Introduction to JSound 2.0
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README.md

README.md

Getting started with JSound 2.0

This tutorial gives an introduction to JSound 2.0, starting with its compact syntax.

JSound's type system

JSound 2.0 is a schema language that validates and annotates JSON documents.

Whereas some other JSON Schema languages are based on filtering JSON documents, a JSound schema is best seen as a collection of type declarations.

JSound supports four kinds of types corresponding to JSON's spirit:

  • atomic types, with a selection of builtin, ready-to-use types: string, integer, date, hexBinary to name a few
  • object types, to validate and annotate JSON objects
  • array types, to validate and annotate JSON arrays
  • union types, to combine several types and union their value spaces

A hello world

Let us start with a simple example.

This is a JSON instance:

{
  "name" : "JSound"
}

Imagine we would like to validate such instances against a type, let us call it my-type, and say that for objects in that type's value space, the name field must be a string.

The type declaration itself, in JSound's comptact syntax, mimics the instance, like so:

{
  "name" : "string"
}

Now, if we want to put it inside a JSound schema and give the type a name, we associate this type declaration with the type name like so:

{
  "my-type" : {
    "name" : "string"
  }
}

Note that this type declaration does not prevent further fields from being present, which is the default behavior. Also, it does not require the field name to be present -- but if it is, it must be a string.

These are a few instances valid against my-type:

{ "name" : "James Kirk" }
{ "name" : "Beverly Crusher" }
{ "name" : "Spock", "origin" : "Vulcan", "age" : 234 }
{ "spaceship" : "USS Discovery", "name" : "Michael Burnham" }
{ }
{ "century" : 23 }

And a few that are not:

{ "name" : 1 }
{ "name" : null }
{ "name" : [ "Spock" ], "age" : 123 }
{ "bar" : 1, "name" : { "first" : "James", "last" : "Kirk" } }

More on object type declarations

Requiring a field

In order to make the name field required, we can add an exclamation mark, like so:

{
  "my-type" : {
    "name!" : "string"
  }
}

Then, these documents become invalid:

{ }
{ "century" : 23 }

Type names containing ! are possible, but this requires the advanced syntax, covered later.

Default value

We can also supply a default value, like so:

{
  "my-type" : {
    "name" : "string=N/A"
  }
}

Then the following instances would be valid:

{ }
{ "century" : 23 }

But an annotation step would actual produce a different output, populating default values:

{ "name" : "N/A" }
{ "century" : 23, "name" : "N/A"  }

Default values containing = are possible, but this requires the advanced syntax, covered later.

More advanced features are available, such as not allowing extra fields, but we will cover this later with the advanced syntax.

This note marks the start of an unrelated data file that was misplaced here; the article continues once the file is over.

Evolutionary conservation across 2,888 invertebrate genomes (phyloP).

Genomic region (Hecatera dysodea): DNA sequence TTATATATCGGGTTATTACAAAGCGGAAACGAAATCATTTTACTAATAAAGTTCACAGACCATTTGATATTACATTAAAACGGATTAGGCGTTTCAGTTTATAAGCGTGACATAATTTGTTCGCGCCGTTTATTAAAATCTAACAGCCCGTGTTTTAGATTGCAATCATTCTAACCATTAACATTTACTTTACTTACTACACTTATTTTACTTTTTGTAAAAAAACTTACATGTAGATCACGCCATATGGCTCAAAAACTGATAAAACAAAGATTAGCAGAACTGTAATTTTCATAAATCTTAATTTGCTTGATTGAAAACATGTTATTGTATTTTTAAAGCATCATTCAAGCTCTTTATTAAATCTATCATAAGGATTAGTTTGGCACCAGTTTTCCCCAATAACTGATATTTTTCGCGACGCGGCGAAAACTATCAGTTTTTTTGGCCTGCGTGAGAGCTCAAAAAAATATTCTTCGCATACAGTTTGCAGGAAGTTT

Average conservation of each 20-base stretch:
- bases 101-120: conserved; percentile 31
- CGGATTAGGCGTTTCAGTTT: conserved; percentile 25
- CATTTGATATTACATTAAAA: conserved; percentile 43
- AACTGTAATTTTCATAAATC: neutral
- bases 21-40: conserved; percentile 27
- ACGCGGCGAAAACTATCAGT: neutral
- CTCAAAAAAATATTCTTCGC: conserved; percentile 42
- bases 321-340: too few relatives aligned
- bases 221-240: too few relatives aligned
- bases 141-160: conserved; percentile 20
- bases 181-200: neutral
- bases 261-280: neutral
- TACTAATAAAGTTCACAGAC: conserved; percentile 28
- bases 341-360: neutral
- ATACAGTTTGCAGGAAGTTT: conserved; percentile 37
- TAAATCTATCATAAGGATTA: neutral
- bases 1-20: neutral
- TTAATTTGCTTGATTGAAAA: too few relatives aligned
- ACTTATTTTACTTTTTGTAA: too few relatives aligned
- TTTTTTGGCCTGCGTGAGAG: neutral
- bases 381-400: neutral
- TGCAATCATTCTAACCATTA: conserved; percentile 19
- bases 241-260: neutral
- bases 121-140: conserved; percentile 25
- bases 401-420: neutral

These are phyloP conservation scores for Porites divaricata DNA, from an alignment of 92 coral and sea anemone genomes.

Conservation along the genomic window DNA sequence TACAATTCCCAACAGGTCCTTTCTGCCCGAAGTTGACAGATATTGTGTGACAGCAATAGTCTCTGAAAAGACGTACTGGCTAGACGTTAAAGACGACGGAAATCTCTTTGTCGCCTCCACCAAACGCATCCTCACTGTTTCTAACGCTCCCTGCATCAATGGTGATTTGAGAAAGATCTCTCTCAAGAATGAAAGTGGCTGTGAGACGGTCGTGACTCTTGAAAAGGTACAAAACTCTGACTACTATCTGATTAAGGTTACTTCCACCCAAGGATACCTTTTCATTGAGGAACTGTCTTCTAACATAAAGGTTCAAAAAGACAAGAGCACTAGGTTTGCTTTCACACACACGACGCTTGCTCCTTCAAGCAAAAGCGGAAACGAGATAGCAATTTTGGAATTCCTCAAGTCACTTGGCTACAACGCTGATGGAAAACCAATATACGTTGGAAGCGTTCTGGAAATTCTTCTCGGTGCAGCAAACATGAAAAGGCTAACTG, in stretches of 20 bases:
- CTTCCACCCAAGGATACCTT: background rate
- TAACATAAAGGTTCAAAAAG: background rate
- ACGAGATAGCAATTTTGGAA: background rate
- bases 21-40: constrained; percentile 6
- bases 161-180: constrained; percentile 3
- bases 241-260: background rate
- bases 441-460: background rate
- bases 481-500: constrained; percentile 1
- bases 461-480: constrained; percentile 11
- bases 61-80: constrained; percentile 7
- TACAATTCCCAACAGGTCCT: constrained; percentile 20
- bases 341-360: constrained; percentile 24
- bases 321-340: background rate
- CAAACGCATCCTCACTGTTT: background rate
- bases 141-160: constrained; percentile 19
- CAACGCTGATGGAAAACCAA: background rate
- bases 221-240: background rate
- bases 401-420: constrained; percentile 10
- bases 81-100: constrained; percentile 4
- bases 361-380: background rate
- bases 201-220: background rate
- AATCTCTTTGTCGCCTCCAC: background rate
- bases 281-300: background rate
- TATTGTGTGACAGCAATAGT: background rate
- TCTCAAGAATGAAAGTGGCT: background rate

nullability

A question mark indicates that null is allowed:

{
  "my-type" : {
    "name" : "string?"
  }
}

This instance is then valid:

{ "name" : null }

Technically, what is defined here is a union type with the member types string and null.

More builtin atomic types

We used so far the string builtin type. There are a few others builtin atomic types.

The validation of an atomic type is done based on its lexical value. Whether it is quoted or not is totally irrelevant, as long as the input is well-formed JSON.

We provide below the list of builtin types, and for simplicity simple give examples of valid instances.

For all examples, we give a very simple schema with just one field that has the builtin type being explained.

For further reference, these types (except null) are documented in the XML Schema specification.

integer

{
  "my-type" : {
    "field!" : "integer"
  }
}

The following instances are valid:

{ "field" : 1 }
{ "field" : 3 }
{ "field" : "12" }
{ "field" : 0 }
{ "field" : -3 }
{ "field" : 123450987234502983452345 }

decimal

{
  "my-type" : {
    "field!" : "decimal"
  }
}

The following instances are valid:

{ "field" : 1 }
{ "field" : 3 }
{ "field" : 12.3 }
{ "field" : 0 }
{ "field" : "-334.23" }
{ "field" : 123450987234502983452345.23405978234059872345023945809823745 }

double

{
  "my-type" : {
    "field!" : "double"
  }
}

The following instances are valid:

{ "field" : 1 }
{ "field" : 3 }
{ "field" : 12.3 }
{ "field" : "2345e78" }
{ "field" : -1234.2345e-345 }

boolean

{
  "my-type" : {
    "field!" : "boolean"
  }
}

The following instances are valid:

{ "field" : true }
{ "field" : "false" }

anyURI

{
  "my-type" : {
    "field!" : "anyURI"
  }
}

The following instances are valid:

{ "field" : "http://www.example.com" }

(Actually, any string is accepted, but it signals an intent to include URIs).

base64Binary

{
  "my-type" : {
    "field!" : "base64Binary"
  }
}

The following instances are valid:

{ "field" : "SGVsbG8sIHdvcmxk" }

hexBinary

{
  "my-type" : {
    "field!" : "hexBinary"
  }
}

The following instances are valid:

{ "field" : "8a08b0c0908f" }

date

{
  "my-type" : {
    "field!" : "date"
  }
}

The following instances are valid:

{ "field" : "2019-01-19" }

dateTime

{
  "my-type" : {
    "field!" : "dateTime"
  }
}

The following instances are valid:

{ "field" : "2019-01-19T12:00:00" }
{ "field" : "2019-01-19T12:34:56.789" }